The Debate Goes On – FIDER Accreditation
Education 19 years ago No Comments

Consider a nerve touched. For three months we have encouraged readers’ comments concerning the following issue: Regarding the way that some states are writing / have written their Interior Design legislation Acts (Title and/or Practice), one must have graduated from a FIDER accredited program in order to become licensed in that state. Where does that leave non-FIDER accredited graduates, and should this be considered fair” Though we had planned on tabling the discussion for a couple of months, the diversity of responses has spurred us to publish them now. So peruse & ponder, digest & formulate, and – by all means – respond if you feel so inclined…

[Note: If you have not already, we recommend that you first read the first three installments – April 2005, May 2005, and June 2005 – in chronological order. The comments will make much more sense. K eep the opinions coming – we will hang on to them and publish them in the coming months. Please send your comments to PLiNTH & CHiNTZ by emailing us: Debate is a Good Thing.]

Email from: JANICE DAVIS
subject: FIDER discussion……

I am writing this from the point-of-view from a prospective student. I am in agreement with just about everyone that the interior design profession has to have standards, but as some have mentioned here, how FIDER wants to go about this causes me some concern.

First, as a prospective non-traditional student, I already have an undergraduate degree. I also have major financial obligations, such as a mortgage and student loans from said previous undergraduate degree. I also will turn 40 soon. I mention this because I am not at the twilight of my youth! This is a career change for me, and I feel my only options are to look at distance education or community college.

The two distance programs I am considering are Limperts Academy and Rhodec. The community college in my area is considering an expansion of their program from a two-year to a three-year program.

Is FIDER going to rescind their decision on accrediting two-year programs if they become a three-year program” And, if FIDER is considering this change, why are Rhodec and Limperts Academy recognized by ASID, IIDA and NCIDQ as good enough to be associated with these distance programs”

Maybe it’s turning 40, but I am little cynical. I do understand that there is competition from non-traditional designers that are entering the interior design field such as architects, contractors, interior re-designers and "decorators" (i.e. faux painters, wallpaper hangers, upholsters, etc.), but I also think there might just be a little jealousy involved here as well.

Look at people like Vicente Wolf or Jeffrey Bilhuber. These are two men who did not receive a design degree and they are two of America ‘s premiere designers. Or, on Trading Spaces, there were only three people who had received any interior design related education. I think I would be a little steamed too if I had put in the time and effort that many licensed designers have and not be taken seriously.

I know the entertainment business has not treated the interior design industry as seriously as it needs to, but as a few have mentioned here, doesn’t the difficult nature of the NCIDQ exam weed out the wannabe interior designers” There has to be a better way to figure out a solution for this problem.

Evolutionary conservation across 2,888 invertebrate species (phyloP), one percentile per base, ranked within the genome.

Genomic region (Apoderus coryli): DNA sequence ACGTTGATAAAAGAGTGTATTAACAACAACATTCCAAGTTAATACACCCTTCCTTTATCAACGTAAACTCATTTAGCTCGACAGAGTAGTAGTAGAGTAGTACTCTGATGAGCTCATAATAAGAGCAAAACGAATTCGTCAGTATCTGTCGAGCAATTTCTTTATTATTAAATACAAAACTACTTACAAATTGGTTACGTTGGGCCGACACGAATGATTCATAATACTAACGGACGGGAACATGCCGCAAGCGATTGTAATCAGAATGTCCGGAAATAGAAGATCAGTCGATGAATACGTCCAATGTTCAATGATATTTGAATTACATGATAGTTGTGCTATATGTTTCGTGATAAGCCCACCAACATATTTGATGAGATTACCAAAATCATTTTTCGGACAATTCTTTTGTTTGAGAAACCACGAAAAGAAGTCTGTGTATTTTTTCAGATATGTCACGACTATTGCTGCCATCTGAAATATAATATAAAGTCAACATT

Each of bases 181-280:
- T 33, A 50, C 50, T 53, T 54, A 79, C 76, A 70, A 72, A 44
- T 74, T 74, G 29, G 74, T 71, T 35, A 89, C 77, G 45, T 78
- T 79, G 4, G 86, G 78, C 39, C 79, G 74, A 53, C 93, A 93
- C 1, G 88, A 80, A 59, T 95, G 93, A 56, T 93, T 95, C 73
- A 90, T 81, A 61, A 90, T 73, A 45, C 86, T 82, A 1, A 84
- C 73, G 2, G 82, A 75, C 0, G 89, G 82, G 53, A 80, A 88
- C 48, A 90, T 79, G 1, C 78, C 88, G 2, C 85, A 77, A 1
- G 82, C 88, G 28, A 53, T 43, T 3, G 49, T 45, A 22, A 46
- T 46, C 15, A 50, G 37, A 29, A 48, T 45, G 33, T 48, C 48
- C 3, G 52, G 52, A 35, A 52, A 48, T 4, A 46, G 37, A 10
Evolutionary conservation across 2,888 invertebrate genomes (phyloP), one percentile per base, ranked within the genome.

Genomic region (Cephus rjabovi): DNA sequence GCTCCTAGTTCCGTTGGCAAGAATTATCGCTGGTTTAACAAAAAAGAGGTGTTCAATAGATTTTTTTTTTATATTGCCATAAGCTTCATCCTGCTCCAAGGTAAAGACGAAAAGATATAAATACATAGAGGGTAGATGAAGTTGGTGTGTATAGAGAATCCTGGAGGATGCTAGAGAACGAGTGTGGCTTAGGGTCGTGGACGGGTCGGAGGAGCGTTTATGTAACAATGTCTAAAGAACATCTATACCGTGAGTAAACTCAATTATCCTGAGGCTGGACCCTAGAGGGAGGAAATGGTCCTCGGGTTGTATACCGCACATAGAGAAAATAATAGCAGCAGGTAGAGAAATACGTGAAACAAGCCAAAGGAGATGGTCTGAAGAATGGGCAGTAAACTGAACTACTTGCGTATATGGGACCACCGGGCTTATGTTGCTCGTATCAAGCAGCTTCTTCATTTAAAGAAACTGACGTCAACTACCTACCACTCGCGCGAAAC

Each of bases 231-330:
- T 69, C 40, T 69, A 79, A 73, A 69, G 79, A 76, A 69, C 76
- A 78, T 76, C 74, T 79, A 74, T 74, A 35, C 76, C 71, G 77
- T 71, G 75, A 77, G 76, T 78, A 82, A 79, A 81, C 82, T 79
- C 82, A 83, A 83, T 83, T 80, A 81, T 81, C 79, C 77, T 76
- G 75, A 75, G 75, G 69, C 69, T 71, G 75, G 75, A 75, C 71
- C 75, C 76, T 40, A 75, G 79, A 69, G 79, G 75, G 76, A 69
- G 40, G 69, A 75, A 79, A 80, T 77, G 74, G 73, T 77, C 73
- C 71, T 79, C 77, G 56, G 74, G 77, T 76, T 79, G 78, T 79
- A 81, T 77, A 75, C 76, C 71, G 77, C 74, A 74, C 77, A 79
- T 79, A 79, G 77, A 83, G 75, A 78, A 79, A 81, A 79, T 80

I have thought long and hard about this career change. This is my dream and my goal. I did not enter into wanting to become an interior designer on a whim. I truly believe this is my calling. To have an organization decide that I am (or any other person in this situation) not talented enough based on my education is ludicrous! I am willing to get the required education that my wallet will allow me to have, but I don’t believe I or others should be penalized for not attending a FIDER accredited school. I believe that I (and others) am just as talented and motivated as those who do and will attend FIDER accredited schools.

FIDER needs to check out the work that Rhodec, Limperts Academy and community college students are doing before they enforce this idea.

Janice Davis
Soon-to-be ID student

subject: numbers!

FIDER has added to their standards that students “should” be able to demonstrate the ability to apply the metric system to design work. Maybe this is a step toward bringing Design into the fold of other disciplines who knew that metric was the way to go along time ago! (It is under Standard 5) Geesh, what took so long”

Sheree Shold

Email from: MIKE DUDEK
subject: FIDER Accreditation Requirement

I would like to respond to some comments [see LEARN, BABY, LEARNJune 2005] made in response to my opinion [see LEARN, BABY, LEARNMay 2005] regarding the FIDER/NCIDQ accreditation issue. I think we’ve uncovered several "hot buttons" that might serve as topics for other SPOTLIGHT discussions.

First, thanks to PLiNTH & CHiNTZ for giving us this forum. The mainstream pulp design periodicals won’t even try (SPOTLIGHT topic #1). Second, my comments were made out of frustration caused by this profession’s identity crisis which I maintain is a "crisis" (SPOTLIGHT topic #2). Third, I knew my position would cause some response, and I appreciate the tactful and thoughtful comments. Thanks to Sheree Schold for her comments, but she also posed several questions that I feel compelled to answer.

1. Do we really know that students who come from non-FIDER accredited programs are not competent or qualified to pass our accepted certification exam” According to ASID, IIDA, IDEC & IDC, they are not. All of those organizations amazingly agree that FIDER is doing a good job at setting standards and monitoring them. Although to be fair there are graduates of FIDER accredited programs, that while qualified by default, clearly are not competent to pass the "accepted certification exam". That is where we hope the exam itself sorts out the incompetent. FYI: I failed the NCIDQ on my first attempt.